Redeeming The Chaos

Posted: March 16, 2013 in Teachable Moment
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Last night I was at our small group meeting and the topic of discussion was barriers to godly communication in our marriages. Now, all of us in the group are parents of small children, and anyone who has kids knows that managing a family is the chaotic form of an Olympic. It requires endurance, perseverance and a steady supply of chocolate. However, this frenzied pace of family management has a tendency to build up massive amounts of frustration, which seemed to be the most common barrier mentioned by everyone in our group.

Frustration has it’s source in many different places. For moms it usually comes from managing the kids, the house, the bills, relationships with family and whatever else happens to come across their path during the day; for dads, frustration is often sourced in the demands of work, fighting rush hour traffic to get home in time to see the kids and balancing the needs of their wives and families. For most parents, including myself, all of these little sources of frustration tend to build up until the end of the day when our spouse comes home and says that magical phrase “How was your day?” Suddenly every tantrum the kids have thrown and every item on the checklist that didn’t get done comes flooding out of our mouths like an angry bull finally released from its cage. Hence the conditions are perfect for a fight.

So the question posed by our group leader was how do we remove the barrier of that frustration in order to communicate our struggles in a way that honors God and does not wound our spouse? The first thing that came to my mind was stopping at the end of the day when the kids are asleep and set aside time to just focus on each other. While this is a good thing to do, one of my friends in the group said something that made me think about the subject a little deeper. She said that in the moments where the day seems to be swallowing us alive and frustration threatens to poison the rest of the evening, we must refocus our mind on what it means to love our spouse in that moment instead of just focusing on what needs to happen to make the issues go away. Focus time with our spouse should always be a priority, but when the pace of life makes that impossible on any given day we have to know how to elevate our spouse above our frustration so that managing the issues can become a team effort that is edifying to our marriage. For instance, speaking in an agitated, confrontational tone might serve as an outlet for my frustration but it wounds my husband. Choosing to speak with kindness elevates my husband above my own desire to relieve stress and there is opportunity for the frustrations of life to be managed in a team effort that reflects the love of Christ, instead of being compounded in opposition.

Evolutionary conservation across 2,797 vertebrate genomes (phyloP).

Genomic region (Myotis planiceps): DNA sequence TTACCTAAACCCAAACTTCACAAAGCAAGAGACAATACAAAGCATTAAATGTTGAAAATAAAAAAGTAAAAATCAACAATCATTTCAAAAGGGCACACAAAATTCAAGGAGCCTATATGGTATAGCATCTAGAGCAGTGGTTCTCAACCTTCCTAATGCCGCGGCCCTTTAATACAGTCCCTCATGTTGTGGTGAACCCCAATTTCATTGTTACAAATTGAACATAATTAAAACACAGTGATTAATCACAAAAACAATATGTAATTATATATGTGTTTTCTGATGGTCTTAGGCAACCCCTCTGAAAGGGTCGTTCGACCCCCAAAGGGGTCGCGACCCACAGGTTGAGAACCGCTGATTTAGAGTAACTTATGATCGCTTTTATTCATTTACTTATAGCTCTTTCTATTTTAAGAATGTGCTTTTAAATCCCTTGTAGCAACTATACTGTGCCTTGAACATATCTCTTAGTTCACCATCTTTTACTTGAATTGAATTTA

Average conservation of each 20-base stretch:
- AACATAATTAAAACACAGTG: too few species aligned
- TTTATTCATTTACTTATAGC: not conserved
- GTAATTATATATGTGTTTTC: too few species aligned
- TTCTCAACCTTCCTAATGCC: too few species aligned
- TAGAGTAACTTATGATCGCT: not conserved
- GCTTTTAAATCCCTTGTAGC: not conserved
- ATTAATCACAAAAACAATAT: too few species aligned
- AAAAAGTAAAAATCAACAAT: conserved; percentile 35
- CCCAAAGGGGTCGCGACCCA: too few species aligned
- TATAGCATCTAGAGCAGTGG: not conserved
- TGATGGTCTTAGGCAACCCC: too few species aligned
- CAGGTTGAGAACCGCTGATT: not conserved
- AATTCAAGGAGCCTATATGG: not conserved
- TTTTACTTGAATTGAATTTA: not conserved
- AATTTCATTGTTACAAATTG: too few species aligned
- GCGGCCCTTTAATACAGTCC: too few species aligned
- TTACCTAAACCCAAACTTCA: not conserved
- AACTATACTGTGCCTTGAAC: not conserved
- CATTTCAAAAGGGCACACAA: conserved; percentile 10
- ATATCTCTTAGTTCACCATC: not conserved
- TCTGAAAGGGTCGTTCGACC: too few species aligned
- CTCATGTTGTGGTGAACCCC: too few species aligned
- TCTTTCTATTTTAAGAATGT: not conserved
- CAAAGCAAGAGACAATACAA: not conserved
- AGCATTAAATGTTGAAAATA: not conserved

This perspective from my friend added new depth to my original line of thinking and my challenge to all of my other fellow parents out there is to shift your focus from simply trying to attain that quiet moment to learning how to redeem the daily chaos by elevating the needs of your spouse in the moment. In doing this, the quiet moments will be that much sweeter because the love we practice every day adds depth to our marriage and gives life to our souls.

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